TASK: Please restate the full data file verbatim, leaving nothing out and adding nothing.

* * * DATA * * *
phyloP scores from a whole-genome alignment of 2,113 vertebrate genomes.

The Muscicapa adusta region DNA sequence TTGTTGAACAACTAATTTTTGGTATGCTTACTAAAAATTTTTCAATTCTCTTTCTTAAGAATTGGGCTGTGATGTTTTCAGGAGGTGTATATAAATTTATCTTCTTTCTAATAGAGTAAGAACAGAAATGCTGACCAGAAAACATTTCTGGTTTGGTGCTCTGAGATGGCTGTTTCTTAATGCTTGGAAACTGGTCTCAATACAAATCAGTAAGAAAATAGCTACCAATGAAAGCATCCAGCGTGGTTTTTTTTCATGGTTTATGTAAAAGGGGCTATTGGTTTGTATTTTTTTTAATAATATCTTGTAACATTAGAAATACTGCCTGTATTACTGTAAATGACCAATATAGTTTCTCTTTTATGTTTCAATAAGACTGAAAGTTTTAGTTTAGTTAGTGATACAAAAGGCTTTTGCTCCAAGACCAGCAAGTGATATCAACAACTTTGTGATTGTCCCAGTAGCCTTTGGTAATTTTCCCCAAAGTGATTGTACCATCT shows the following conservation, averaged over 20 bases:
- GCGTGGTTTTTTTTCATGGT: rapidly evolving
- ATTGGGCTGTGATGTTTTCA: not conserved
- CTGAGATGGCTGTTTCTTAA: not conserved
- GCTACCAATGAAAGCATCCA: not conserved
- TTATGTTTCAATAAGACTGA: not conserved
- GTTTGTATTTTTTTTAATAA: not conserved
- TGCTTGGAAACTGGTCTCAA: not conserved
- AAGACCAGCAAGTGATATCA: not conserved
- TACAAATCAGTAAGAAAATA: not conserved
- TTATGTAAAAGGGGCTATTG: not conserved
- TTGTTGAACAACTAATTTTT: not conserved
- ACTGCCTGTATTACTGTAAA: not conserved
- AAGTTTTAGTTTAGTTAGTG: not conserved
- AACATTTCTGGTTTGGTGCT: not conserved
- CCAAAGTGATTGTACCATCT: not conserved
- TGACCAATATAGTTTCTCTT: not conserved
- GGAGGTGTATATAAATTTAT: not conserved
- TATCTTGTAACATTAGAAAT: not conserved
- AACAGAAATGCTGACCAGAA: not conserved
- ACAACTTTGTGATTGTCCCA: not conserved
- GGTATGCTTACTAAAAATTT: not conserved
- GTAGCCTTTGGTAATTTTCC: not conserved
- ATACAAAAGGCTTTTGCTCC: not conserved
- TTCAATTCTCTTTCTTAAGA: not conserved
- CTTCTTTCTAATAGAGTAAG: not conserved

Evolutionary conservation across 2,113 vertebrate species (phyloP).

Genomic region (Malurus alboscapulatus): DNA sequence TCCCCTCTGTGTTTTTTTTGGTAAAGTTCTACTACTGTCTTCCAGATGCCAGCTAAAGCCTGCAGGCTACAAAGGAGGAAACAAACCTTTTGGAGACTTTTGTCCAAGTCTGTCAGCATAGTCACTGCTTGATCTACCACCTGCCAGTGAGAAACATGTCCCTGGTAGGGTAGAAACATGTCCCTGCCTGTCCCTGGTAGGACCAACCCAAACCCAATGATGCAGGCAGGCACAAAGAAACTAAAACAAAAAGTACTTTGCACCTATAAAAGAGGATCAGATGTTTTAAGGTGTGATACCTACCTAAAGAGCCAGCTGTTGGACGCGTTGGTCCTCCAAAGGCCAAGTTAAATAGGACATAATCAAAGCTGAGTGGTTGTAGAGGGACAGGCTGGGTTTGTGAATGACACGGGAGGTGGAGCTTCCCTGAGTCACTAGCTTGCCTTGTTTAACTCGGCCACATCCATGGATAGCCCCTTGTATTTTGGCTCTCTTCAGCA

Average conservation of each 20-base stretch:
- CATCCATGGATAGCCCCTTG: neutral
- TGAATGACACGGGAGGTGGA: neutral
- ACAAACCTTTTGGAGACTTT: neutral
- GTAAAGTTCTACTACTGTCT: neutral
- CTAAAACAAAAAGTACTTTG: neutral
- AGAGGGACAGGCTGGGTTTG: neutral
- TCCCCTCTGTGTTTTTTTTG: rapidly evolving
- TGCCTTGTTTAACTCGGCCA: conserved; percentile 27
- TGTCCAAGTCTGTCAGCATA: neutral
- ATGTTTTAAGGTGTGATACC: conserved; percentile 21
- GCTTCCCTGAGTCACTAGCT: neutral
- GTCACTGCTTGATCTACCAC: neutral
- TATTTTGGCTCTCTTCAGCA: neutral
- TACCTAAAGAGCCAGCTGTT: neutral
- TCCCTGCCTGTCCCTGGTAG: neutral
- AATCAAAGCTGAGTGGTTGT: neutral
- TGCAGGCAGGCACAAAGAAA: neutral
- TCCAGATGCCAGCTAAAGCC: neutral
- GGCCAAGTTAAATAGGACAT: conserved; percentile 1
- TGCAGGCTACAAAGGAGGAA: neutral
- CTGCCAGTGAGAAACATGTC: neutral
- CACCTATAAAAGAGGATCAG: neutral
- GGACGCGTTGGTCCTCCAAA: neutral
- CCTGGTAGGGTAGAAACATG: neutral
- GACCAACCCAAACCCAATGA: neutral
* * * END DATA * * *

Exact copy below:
phyloP scores from a whole-genome alignment of 2,113 vertebrate genomes.

The Muscicapa adusta region DNA sequence TTGTTGAACAACTAATTTTTGGTATGCTTACTAAAAATTTTTCAATTCTCTTTCTTAAGAATTGGGCTGTGATGTTTTCAGGAGGTGTATATAAATTTATCTTCTTTCTAATAGAGTAAGAACAGAAATGCTGACCAGAAAACATTTCTGGTTTGGTGCTCTGAGATGGCTGTTTCTTAATGCTTGGAAACTGGTCTCAATACAAATCAGTAAGAAAATAGCTACCAATGAAAGCATCCAGCGTGGTTTTTTTTCATGGTTTATGTAAAAGGGGCTATTGGTTTGTATTTTTTTTAATAATATCTTGTAACATTAGAAATACTGCCTGTATTACTGTAAATGACCAATATAGTTTCTCTTTTATGTTTCAATAAGACTGAAAGTTTTAGTTTAGTTAGTGATACAAAAGGCTTTTGCTCCAAGACCAGCAAGTGATATCAACAACTTTGTGATTGTCCCAGTAGCCTTTGGTAATTTTCCCCAAAGTGATTGTACCATCT shows the following conservation, averaged over 20 bases:
- GCGTGGTTTTTTTTCATGGT: rapidly evolving
- ATTGGGCTGTGATGTTTTCA: not conserved
- CTGAGATGGCTGTTTCTTAA: not conserved
- GCTACCAATGAAAGCATCCA: not conserved
- TTATGTTTCAATAAGACTGA: not conserved
- GTTTGTATTTTTTTTAATAA: not conserved
- TGCTTGGAAACTGGTCTCAA: not conserved
- AAGACCAGCAAGTGATATCA: not conserved
- TACAAATCAGTAAGAAAATA: not conserved
- TTATGTAAAAGGGGCTATTG: not conserved
- TTGTTGAACAACTAATTTTT: not conserved
- ACTGCCTGTATTACTGTAAA: not conserved
- AAGTTTTAGTTTAGTTAGTG: not conserved
- AACATTTCTGGTTTGGTGCT: not conserved
- CCAAAGTGATTGTACCATCT: not conserved
- TGACCAATATAGTTTCTCTT: not conserved
- GGAGGTGTATATAAATTTAT: not conserved
- TATCTTGTAACATTAGAAAT: not conserved
- AACAGAAATGCTGACCAGAA: not conserved
- ACAACTTTGTGATTGTCCCA: not conserved
- GGTATGCTTACTAAAAATTT: not conserved
- GTAGCCTTTGGTAATTTTCC: not conserved
- ATACAAAAGGCTTTTGCTCC: not conserved
- TTCAATTCTCTTTCTTAAGA: not conserved
- CTTCTTTCTAATAGAGTAAG: not conserved

Evolutionary conservation across 2,113 vertebrate species (phyloP).

Genomic region (Malurus alboscapulatus): DNA sequence TCCCCTCTGTGTTTTTTTTGGTAAAGTTCTACTACTGTCTTCCAGATGCCAGCTAAAGCCTGCAGGCTACAAAGGAGGAAACAAACCTTTTGGAGACTTTTGTCCAAGTCTGTCAGCATAGTCACTGCTTGATCTACCACCTGCCAGTGAGAAACATGTCCCTGGTAGGGTAGAAACATGTCCCTGCCTGTCCCTGGTAGGACCAACCCAAACCCAATGATGCAGGCAGGCACAAAGAAACTAAAACAAAAAGTACTTTGCACCTATAAAAGAGGATCAGATGTTTTAAGGTGTGATACCTACCTAAAGAGCCAGCTGTTGGACGCGTTGGTCCTCCAAAGGCCAAGTTAAATAGGACATAATCAAAGCTGAGTGGTTGTAGAGGGACAGGCTGGGTTTGTGAATGACACGGGAGGTGGAGCTTCCCTGAGTCACTAGCTTGCCTTGTTTAACTCGGCCACATCCATGGATAGCCCCTTGTATTTTGGCTCTCTTCAGCA

Average conservation of each 20-base stretch:
- CATCCATGGATAGCCCCTTG: neutral
- TGAATGACACGGGAGGTGGA: neutral
- ACAAACCTTTTGGAGACTTT: neutral
- GTAAAGTTCTACTACTGTCT: neutral
- CTAAAACAAAAAGTACTTTG: neutral
- AGAGGGACAGGCTGGGTTTG: neutral
- TCCCCTCTGTGTTTTTTTTG: rapidly evolving
- TGCCTTGTTTAACTCGGCCA: conserved; percentile 27
- TGTCCAAGTCTGTCAGCATA: neutral
- ATGTTTTAAGGTGTGATACC: conserved; percentile 21
- GCTTCCCTGAGTCACTAGCT: neutral
- GTCACTGCTTGATCTACCAC: neutral
- TATTTTGGCTCTCTTCAGCA: neutral
- TACCTAAAGAGCCAGCTGTT: neutral
- TCCCTGCCTGTCCCTGGTAG: neutral
- AATCAAAGCTGAGTGGTTGT: neutral
- TGCAGGCAGGCACAAAGAAA: neutral
- TCCAGATGCCAGCTAAAGCC: neutral
- GGCCAAGTTAAATAGGACAT: conserved; percentile 1
- TGCAGGCTACAAAGGAGGAA: neutral
- CTGCCAGTGAGAAACATGTC: neutral
- CACCTATAAAAGAGGATCAG: neutral
- GGACGCGTTGGTCCTCCAAA: neutral
- CCTGGTAGGGTAGAAACATG: neutral
- GACCAACCCAAACCCAATGA: neutral